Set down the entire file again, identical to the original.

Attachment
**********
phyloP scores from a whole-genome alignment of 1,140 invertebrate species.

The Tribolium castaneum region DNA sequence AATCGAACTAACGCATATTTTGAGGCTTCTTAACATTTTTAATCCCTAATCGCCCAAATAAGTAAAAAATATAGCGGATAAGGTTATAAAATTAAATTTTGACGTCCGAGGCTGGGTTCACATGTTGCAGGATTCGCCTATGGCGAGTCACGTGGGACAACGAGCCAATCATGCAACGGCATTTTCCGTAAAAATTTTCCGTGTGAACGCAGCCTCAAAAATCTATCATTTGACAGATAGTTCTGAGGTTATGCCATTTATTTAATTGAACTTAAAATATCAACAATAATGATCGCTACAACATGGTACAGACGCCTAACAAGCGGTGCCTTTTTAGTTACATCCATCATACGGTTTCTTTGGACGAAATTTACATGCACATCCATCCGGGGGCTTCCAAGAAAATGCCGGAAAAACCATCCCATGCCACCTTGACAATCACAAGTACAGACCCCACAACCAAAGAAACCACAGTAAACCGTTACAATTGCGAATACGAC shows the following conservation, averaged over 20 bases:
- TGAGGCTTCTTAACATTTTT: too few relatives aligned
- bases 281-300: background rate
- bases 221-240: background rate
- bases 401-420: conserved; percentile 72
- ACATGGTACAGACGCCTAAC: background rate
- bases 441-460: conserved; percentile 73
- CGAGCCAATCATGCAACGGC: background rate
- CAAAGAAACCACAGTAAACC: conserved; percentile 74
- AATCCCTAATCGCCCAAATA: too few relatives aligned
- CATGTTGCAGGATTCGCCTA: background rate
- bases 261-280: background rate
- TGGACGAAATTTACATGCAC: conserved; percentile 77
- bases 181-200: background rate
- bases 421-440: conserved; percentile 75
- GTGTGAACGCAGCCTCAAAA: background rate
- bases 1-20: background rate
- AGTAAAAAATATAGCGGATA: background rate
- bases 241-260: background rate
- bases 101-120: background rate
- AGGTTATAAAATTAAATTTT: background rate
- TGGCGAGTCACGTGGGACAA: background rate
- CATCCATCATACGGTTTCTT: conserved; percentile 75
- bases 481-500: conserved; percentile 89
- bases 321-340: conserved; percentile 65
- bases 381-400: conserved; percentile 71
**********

phyloP scores from a whole-genome alignment of 1,140 invertebrate species.

The Tribolium castaneum region DNA sequence AATCGAACTAACGCATATTTTGAGGCTTCTTAACATTTTTAATCCCTAATCGCCCAAATAAGTAAAAAATATAGCGGATAAGGTTATAAAATTAAATTTTGACGTCCGAGGCTGGGTTCACATGTTGCAGGATTCGCCTATGGCGAGTCACGTGGGACAACGAGCCAATCATGCAACGGCATTTTCCGTAAAAATTTTCCGTGTGAACGCAGCCTCAAAAATCTATCATTTGACAGATAGTTCTGAGGTTATGCCATTTATTTAATTGAACTTAAAATATCAACAATAATGATCGCTACAACATGGTACAGACGCCTAACAAGCGGTGCCTTTTTAGTTACATCCATCATACGGTTTCTTTGGACGAAATTTACATGCACATCCATCCGGGGGCTTCCAAGAAAATGCCGGAAAAACCATCCCATGCCACCTTGACAATCACAAGTACAGACCCCACAACCAAAGAAACCACAGTAAACCGTTACAATTGCGAATACGAC shows the following conservation, averaged over 20 bases:
- TGAGGCTTCTTAACATTTTT: too few relatives aligned
- bases 281-300: background rate
- bases 221-240: background rate
- bases 401-420: conserved; percentile 72
- ACATGGTACAGACGCCTAAC: background rate
- bases 441-460: conserved; percentile 73
- CGAGCCAATCATGCAACGGC: background rate
- CAAAGAAACCACAGTAAACC: conserved; percentile 74
- AATCCCTAATCGCCCAAATA: too few relatives aligned
- CATGTTGCAGGATTCGCCTA: background rate
- bases 261-280: background rate
- TGGACGAAATTTACATGCAC: conserved; percentile 77
- bases 181-200: background rate
- bases 421-440: conserved; percentile 75
- GTGTGAACGCAGCCTCAAAA: background rate
- bases 1-20: background rate
- AGTAAAAAATATAGCGGATA: background rate
- bases 241-260: background rate
- bases 101-120: background rate
- AGGTTATAAAATTAAATTTT: background rate
- TGGCGAGTCACGTGGGACAA: background rate
- CATCCATCATACGGTTTCTT: conserved; percentile 75
- bases 481-500: conserved; percentile 89
- bases 321-340: conserved; percentile 65
- bases 381-400: conserved; percentile 71